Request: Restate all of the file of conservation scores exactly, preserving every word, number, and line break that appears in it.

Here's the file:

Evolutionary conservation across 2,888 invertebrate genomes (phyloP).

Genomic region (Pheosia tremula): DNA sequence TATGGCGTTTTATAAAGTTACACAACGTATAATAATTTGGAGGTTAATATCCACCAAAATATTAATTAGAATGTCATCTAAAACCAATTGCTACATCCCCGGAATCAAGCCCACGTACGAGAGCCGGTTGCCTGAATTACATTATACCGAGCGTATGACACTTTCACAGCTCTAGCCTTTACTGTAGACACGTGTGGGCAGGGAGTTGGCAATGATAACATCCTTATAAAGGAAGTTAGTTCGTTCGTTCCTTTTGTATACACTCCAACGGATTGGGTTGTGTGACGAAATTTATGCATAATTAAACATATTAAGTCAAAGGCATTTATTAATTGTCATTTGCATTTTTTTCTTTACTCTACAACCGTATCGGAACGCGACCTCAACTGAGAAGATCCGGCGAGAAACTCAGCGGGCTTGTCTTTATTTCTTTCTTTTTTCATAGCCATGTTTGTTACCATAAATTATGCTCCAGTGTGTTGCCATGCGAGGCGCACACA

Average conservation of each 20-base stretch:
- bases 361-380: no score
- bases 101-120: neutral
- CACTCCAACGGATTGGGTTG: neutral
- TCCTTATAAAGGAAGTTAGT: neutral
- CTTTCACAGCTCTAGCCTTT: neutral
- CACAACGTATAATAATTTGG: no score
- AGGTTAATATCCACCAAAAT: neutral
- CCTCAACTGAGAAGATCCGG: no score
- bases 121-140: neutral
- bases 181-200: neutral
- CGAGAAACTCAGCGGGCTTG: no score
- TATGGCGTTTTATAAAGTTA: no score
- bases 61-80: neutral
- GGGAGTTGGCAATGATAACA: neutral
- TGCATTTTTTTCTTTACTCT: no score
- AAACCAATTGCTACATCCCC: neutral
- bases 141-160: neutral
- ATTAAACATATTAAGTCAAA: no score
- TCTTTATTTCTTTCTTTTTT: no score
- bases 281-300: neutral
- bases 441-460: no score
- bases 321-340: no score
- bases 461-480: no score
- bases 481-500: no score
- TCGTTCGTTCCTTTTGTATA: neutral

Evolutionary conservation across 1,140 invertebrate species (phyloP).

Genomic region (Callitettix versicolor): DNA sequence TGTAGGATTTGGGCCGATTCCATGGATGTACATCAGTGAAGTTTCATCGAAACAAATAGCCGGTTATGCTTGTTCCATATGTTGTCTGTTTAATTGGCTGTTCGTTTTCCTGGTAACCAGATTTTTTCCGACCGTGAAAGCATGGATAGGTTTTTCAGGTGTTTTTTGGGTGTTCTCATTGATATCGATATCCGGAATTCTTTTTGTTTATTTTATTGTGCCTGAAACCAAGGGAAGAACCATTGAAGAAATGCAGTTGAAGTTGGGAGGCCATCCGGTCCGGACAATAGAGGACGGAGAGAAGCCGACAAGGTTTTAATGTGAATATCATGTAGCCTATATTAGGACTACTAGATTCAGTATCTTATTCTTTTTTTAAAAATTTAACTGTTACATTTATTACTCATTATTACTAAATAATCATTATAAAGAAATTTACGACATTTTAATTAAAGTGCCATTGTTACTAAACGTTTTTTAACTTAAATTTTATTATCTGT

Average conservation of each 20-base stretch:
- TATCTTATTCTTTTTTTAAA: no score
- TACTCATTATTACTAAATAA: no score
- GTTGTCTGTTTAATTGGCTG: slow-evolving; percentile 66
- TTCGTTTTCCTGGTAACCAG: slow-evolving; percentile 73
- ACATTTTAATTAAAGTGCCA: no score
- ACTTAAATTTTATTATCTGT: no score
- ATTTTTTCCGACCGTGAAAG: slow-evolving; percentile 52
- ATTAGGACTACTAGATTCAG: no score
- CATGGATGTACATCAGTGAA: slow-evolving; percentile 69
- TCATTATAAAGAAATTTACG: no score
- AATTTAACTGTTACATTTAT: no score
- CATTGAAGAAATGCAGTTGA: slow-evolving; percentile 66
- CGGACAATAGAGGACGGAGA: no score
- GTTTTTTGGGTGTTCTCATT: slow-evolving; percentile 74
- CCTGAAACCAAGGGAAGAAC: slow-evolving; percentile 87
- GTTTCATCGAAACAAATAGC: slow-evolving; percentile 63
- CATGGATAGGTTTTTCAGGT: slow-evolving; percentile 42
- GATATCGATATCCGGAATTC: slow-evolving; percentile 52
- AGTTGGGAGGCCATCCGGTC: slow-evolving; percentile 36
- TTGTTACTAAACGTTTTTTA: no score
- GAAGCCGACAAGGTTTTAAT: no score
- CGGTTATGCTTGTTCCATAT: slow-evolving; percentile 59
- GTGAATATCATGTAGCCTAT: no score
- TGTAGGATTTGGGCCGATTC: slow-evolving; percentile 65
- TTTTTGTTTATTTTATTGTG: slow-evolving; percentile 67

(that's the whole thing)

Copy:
Evolutionary conservation across 2,888 invertebrate genomes (phyloP).

Genomic region (Pheosia tremula): DNA sequence TATGGCGTTTTATAAAGTTACACAACGTATAATAATTTGGAGGTTAATATCCACCAAAATATTAATTAGAATGTCATCTAAAACCAATTGCTACATCCCCGGAATCAAGCCCACGTACGAGAGCCGGTTGCCTGAATTACATTATACCGAGCGTATGACACTTTCACAGCTCTAGCCTTTACTGTAGACACGTGTGGGCAGGGAGTTGGCAATGATAACATCCTTATAAAGGAAGTTAGTTCGTTCGTTCCTTTTGTATACACTCCAACGGATTGGGTTGTGTGACGAAATTTATGCATAATTAAACATATTAAGTCAAAGGCATTTATTAATTGTCATTTGCATTTTTTTCTTTACTCTACAACCGTATCGGAACGCGACCTCAACTGAGAAGATCCGGCGAGAAACTCAGCGGGCTTGTCTTTATTTCTTTCTTTTTTCATAGCCATGTTTGTTACCATAAATTATGCTCCAGTGTGTTGCCATGCGAGGCGCACACA

Average conservation of each 20-base stretch:
- bases 361-380: no score
- bases 101-120: neutral
- CACTCCAACGGATTGGGTTG: neutral
- TCCTTATAAAGGAAGTTAGT: neutral
- CTTTCACAGCTCTAGCCTTT: neutral
- CACAACGTATAATAATTTGG: no score
- AGGTTAATATCCACCAAAAT: neutral
- CCTCAACTGAGAAGATCCGG: no score
- bases 121-140: neutral
- bases 181-200: neutral
- CGAGAAACTCAGCGGGCTTG: no score
- TATGGCGTTTTATAAAGTTA: no score
- bases 61-80: neutral
- GGGAGTTGGCAATGATAACA: neutral
- TGCATTTTTTTCTTTACTCT: no score
- AAACCAATTGCTACATCCCC: neutral
- bases 141-160: neutral
- ATTAAACATATTAAGTCAAA: no score
- TCTTTATTTCTTTCTTTTTT: no score
- bases 281-300: neutral
- bases 441-460: no score
- bases 321-340: no score
- bases 461-480: no score
- bases 481-500: no score
- TCGTTCGTTCCTTTTGTATA: neutral

Evolutionary conservation across 1,140 invertebrate species (phyloP).

Genomic region (Callitettix versicolor): DNA sequence TGTAGGATTTGGGCCGATTCCATGGATGTACATCAGTGAAGTTTCATCGAAACAAATAGCCGGTTATGCTTGTTCCATATGTTGTCTGTTTAATTGGCTGTTCGTTTTCCTGGTAACCAGATTTTTTCCGACCGTGAAAGCATGGATAGGTTTTTCAGGTGTTTTTTGGGTGTTCTCATTGATATCGATATCCGGAATTCTTTTTGTTTATTTTATTGTGCCTGAAACCAAGGGAAGAACCATTGAAGAAATGCAGTTGAAGTTGGGAGGCCATCCGGTCCGGACAATAGAGGACGGAGAGAAGCCGACAAGGTTTTAATGTGAATATCATGTAGCCTATATTAGGACTACTAGATTCAGTATCTTATTCTTTTTTTAAAAATTTAACTGTTACATTTATTACTCATTATTACTAAATAATCATTATAAAGAAATTTACGACATTTTAATTAAAGTGCCATTGTTACTAAACGTTTTTTAACTTAAATTTTATTATCTGT

Average conservation of each 20-base stretch:
- TATCTTATTCTTTTTTTAAA: no score
- TACTCATTATTACTAAATAA: no score
- GTTGTCTGTTTAATTGGCTG: slow-evolving; percentile 66
- TTCGTTTTCCTGGTAACCAG: slow-evolving; percentile 73
- ACATTTTAATTAAAGTGCCA: no score
- ACTTAAATTTTATTATCTGT: no score
- ATTTTTTCCGACCGTGAAAG: slow-evolving; percentile 52
- ATTAGGACTACTAGATTCAG: no score
- CATGGATGTACATCAGTGAA: slow-evolving; percentile 69
- TCATTATAAAGAAATTTACG: no score
- AATTTAACTGTTACATTTAT: no score
- CATTGAAGAAATGCAGTTGA: slow-evolving; percentile 66
- CGGACAATAGAGGACGGAGA: no score
- GTTTTTTGGGTGTTCTCATT: slow-evolving; percentile 74
- CCTGAAACCAAGGGAAGAAC: slow-evolving; percentile 87
- GTTTCATCGAAACAAATAGC: slow-evolving; percentile 63
- CATGGATAGGTTTTTCAGGT: slow-evolving; percentile 42
- GATATCGATATCCGGAATTC: slow-evolving; percentile 52
- AGTTGGGAGGCCATCCGGTC: slow-evolving; percentile 36
- TTGTTACTAAACGTTTTTTA: no score
- GAAGCCGACAAGGTTTTAAT: no score
- CGGTTATGCTTGTTCCATAT: slow-evolving; percentile 59
- GTGAATATCATGTAGCCTAT: no score
- TGTAGGATTTGGGCCGATTC: slow-evolving; percentile 65
- TTTTTGTTTATTTTATTGTG: slow-evolving; percentile 67